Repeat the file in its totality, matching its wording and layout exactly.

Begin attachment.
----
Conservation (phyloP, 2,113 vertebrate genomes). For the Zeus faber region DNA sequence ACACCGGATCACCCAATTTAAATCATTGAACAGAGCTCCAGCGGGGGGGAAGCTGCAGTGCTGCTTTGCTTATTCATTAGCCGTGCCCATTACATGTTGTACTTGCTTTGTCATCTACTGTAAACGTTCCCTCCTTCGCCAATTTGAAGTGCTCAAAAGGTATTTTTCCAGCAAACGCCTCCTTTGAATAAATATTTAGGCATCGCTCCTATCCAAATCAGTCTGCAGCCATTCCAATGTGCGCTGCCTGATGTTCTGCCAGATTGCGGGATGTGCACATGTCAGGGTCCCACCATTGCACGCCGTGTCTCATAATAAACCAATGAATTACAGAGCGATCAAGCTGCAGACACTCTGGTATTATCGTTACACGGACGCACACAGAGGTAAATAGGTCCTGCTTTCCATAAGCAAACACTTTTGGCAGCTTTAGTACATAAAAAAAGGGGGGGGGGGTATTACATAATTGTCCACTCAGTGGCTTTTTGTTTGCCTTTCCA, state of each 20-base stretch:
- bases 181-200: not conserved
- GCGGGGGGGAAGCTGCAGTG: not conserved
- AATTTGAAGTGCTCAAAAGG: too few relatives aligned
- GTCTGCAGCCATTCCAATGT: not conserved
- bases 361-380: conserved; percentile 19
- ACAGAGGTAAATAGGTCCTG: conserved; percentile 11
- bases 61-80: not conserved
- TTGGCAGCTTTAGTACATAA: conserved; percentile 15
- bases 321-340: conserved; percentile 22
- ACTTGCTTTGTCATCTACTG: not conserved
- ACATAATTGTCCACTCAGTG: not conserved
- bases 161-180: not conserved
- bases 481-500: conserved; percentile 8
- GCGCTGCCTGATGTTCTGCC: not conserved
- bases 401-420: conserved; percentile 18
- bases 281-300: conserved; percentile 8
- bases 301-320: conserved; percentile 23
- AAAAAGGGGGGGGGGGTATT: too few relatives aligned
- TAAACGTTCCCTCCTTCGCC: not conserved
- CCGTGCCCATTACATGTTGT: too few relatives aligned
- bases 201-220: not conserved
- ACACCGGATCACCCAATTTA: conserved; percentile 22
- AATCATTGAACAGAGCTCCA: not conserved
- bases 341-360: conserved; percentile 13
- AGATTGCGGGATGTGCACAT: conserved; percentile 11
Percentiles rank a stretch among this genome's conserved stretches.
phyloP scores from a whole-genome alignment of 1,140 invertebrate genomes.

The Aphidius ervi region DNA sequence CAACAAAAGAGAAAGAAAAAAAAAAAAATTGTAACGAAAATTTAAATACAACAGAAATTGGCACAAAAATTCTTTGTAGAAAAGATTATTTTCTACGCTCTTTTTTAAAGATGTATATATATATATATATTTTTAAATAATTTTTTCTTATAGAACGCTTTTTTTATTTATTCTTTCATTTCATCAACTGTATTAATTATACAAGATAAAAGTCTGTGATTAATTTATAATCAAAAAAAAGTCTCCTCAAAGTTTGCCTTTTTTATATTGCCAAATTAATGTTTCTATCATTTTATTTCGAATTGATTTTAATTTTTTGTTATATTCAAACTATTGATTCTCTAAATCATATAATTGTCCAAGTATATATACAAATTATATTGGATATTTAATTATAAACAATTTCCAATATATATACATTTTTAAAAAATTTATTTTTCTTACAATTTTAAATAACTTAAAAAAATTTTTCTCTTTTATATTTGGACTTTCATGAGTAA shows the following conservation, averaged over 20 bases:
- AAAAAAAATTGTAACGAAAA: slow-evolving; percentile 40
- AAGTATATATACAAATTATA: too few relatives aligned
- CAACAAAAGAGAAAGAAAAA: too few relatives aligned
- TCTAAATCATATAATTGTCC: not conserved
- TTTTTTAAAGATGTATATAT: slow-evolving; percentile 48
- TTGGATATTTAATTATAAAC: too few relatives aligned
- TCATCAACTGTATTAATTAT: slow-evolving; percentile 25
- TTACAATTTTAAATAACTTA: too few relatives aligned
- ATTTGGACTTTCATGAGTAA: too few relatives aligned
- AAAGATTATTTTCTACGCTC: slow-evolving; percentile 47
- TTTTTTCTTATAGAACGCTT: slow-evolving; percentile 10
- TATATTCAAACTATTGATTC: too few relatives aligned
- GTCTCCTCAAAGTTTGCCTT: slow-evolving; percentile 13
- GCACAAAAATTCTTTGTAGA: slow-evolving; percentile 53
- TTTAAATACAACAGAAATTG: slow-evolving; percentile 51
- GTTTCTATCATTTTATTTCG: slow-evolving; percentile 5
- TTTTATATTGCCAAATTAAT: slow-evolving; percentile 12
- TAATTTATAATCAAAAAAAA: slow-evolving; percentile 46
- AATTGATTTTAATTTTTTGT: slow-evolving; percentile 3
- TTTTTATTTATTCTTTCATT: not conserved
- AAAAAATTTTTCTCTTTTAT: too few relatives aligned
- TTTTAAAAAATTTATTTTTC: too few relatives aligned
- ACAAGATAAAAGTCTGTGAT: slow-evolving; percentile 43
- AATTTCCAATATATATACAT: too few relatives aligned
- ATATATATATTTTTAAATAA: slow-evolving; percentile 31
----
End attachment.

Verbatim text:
Conservation (phyloP, 2,113 vertebrate genomes). For the Zeus faber region DNA sequence ACACCGGATCACCCAATTTAAATCATTGAACAGAGCTCCAGCGGGGGGGAAGCTGCAGTGCTGCTTTGCTTATTCATTAGCCGTGCCCATTACATGTTGTACTTGCTTTGTCATCTACTGTAAACGTTCCCTCCTTCGCCAATTTGAAGTGCTCAAAAGGTATTTTTCCAGCAAACGCCTCCTTTGAATAAATATTTAGGCATCGCTCCTATCCAAATCAGTCTGCAGCCATTCCAATGTGCGCTGCCTGATGTTCTGCCAGATTGCGGGATGTGCACATGTCAGGGTCCCACCATTGCACGCCGTGTCTCATAATAAACCAATGAATTACAGAGCGATCAAGCTGCAGACACTCTGGTATTATCGTTACACGGACGCACACAGAGGTAAATAGGTCCTGCTTTCCATAAGCAAACACTTTTGGCAGCTTTAGTACATAAAAAAAGGGGGGGGGGGTATTACATAATTGTCCACTCAGTGGCTTTTTGTTTGCCTTTCCA, state of each 20-base stretch:
- bases 181-200: not conserved
- GCGGGGGGGAAGCTGCAGTG: not conserved
- AATTTGAAGTGCTCAAAAGG: too few relatives aligned
- GTCTGCAGCCATTCCAATGT: not conserved
- bases 361-380: conserved; percentile 19
- ACAGAGGTAAATAGGTCCTG: conserved; percentile 11
- bases 61-80: not conserved
- TTGGCAGCTTTAGTACATAA: conserved; percentile 15
- bases 321-340: conserved; percentile 22
- ACTTGCTTTGTCATCTACTG: not conserved
- ACATAATTGTCCACTCAGTG: not conserved
- bases 161-180: not conserved
- bases 481-500: conserved; percentile 8
- GCGCTGCCTGATGTTCTGCC: not conserved
- bases 401-420: conserved; percentile 18
- bases 281-300: conserved; percentile 8
- bases 301-320: conserved; percentile 23
- AAAAAGGGGGGGGGGGTATT: too few relatives aligned
- TAAACGTTCCCTCCTTCGCC: not conserved
- CCGTGCCCATTACATGTTGT: too few relatives aligned
- bases 201-220: not conserved
- ACACCGGATCACCCAATTTA: conserved; percentile 22
- AATCATTGAACAGAGCTCCA: not conserved
- bases 341-360: conserved; percentile 13
- AGATTGCGGGATGTGCACAT: conserved; percentile 11
Percentiles rank a stretch among this genome's conserved stretches.
phyloP scores from a whole-genome alignment of 1,140 invertebrate genomes.

The Aphidius ervi region DNA sequence CAACAAAAGAGAAAGAAAAAAAAAAAAATTGTAACGAAAATTTAAATACAACAGAAATTGGCACAAAAATTCTTTGTAGAAAAGATTATTTTCTACGCTCTTTTTTAAAGATGTATATATATATATATATTTTTAAATAATTTTTTCTTATAGAACGCTTTTTTTATTTATTCTTTCATTTCATCAACTGTATTAATTATACAAGATAAAAGTCTGTGATTAATTTATAATCAAAAAAAAGTCTCCTCAAAGTTTGCCTTTTTTATATTGCCAAATTAATGTTTCTATCATTTTATTTCGAATTGATTTTAATTTTTTGTTATATTCAAACTATTGATTCTCTAAATCATATAATTGTCCAAGTATATATACAAATTATATTGGATATTTAATTATAAACAATTTCCAATATATATACATTTTTAAAAAATTTATTTTTCTTACAATTTTAAATAACTTAAAAAAATTTTTCTCTTTTATATTTGGACTTTCATGAGTAA shows the following conservation, averaged over 20 bases:
- AAAAAAAATTGTAACGAAAA: slow-evolving; percentile 40
- AAGTATATATACAAATTATA: too few relatives aligned
- CAACAAAAGAGAAAGAAAAA: too few relatives aligned
- TCTAAATCATATAATTGTCC: not conserved
- TTTTTTAAAGATGTATATAT: slow-evolving; percentile 48
- TTGGATATTTAATTATAAAC: too few relatives aligned
- TCATCAACTGTATTAATTAT: slow-evolving; percentile 25
- TTACAATTTTAAATAACTTA: too few relatives aligned
- ATTTGGACTTTCATGAGTAA: too few relatives aligned
- AAAGATTATTTTCTACGCTC: slow-evolving; percentile 47
- TTTTTTCTTATAGAACGCTT: slow-evolving; percentile 10
- TATATTCAAACTATTGATTC: too few relatives aligned
- GTCTCCTCAAAGTTTGCCTT: slow-evolving; percentile 13
- GCACAAAAATTCTTTGTAGA: slow-evolving; percentile 53
- TTTAAATACAACAGAAATTG: slow-evolving; percentile 51
- GTTTCTATCATTTTATTTCG: slow-evolving; percentile 5
- TTTTATATTGCCAAATTAAT: slow-evolving; percentile 12
- TAATTTATAATCAAAAAAAA: slow-evolving; percentile 46
- AATTGATTTTAATTTTTTGT: slow-evolving; percentile 3
- TTTTTATTTATTCTTTCATT: not conserved
- AAAAAATTTTTCTCTTTTAT: too few relatives aligned
- TTTTAAAAAATTTATTTTTC: too few relatives aligned
- ACAAGATAAAAGTCTGTGAT: slow-evolving; percentile 43
- AATTTCCAATATATATACAT: too few relatives aligned
- ATATATATATTTTTAAATAA: slow-evolving; percentile 31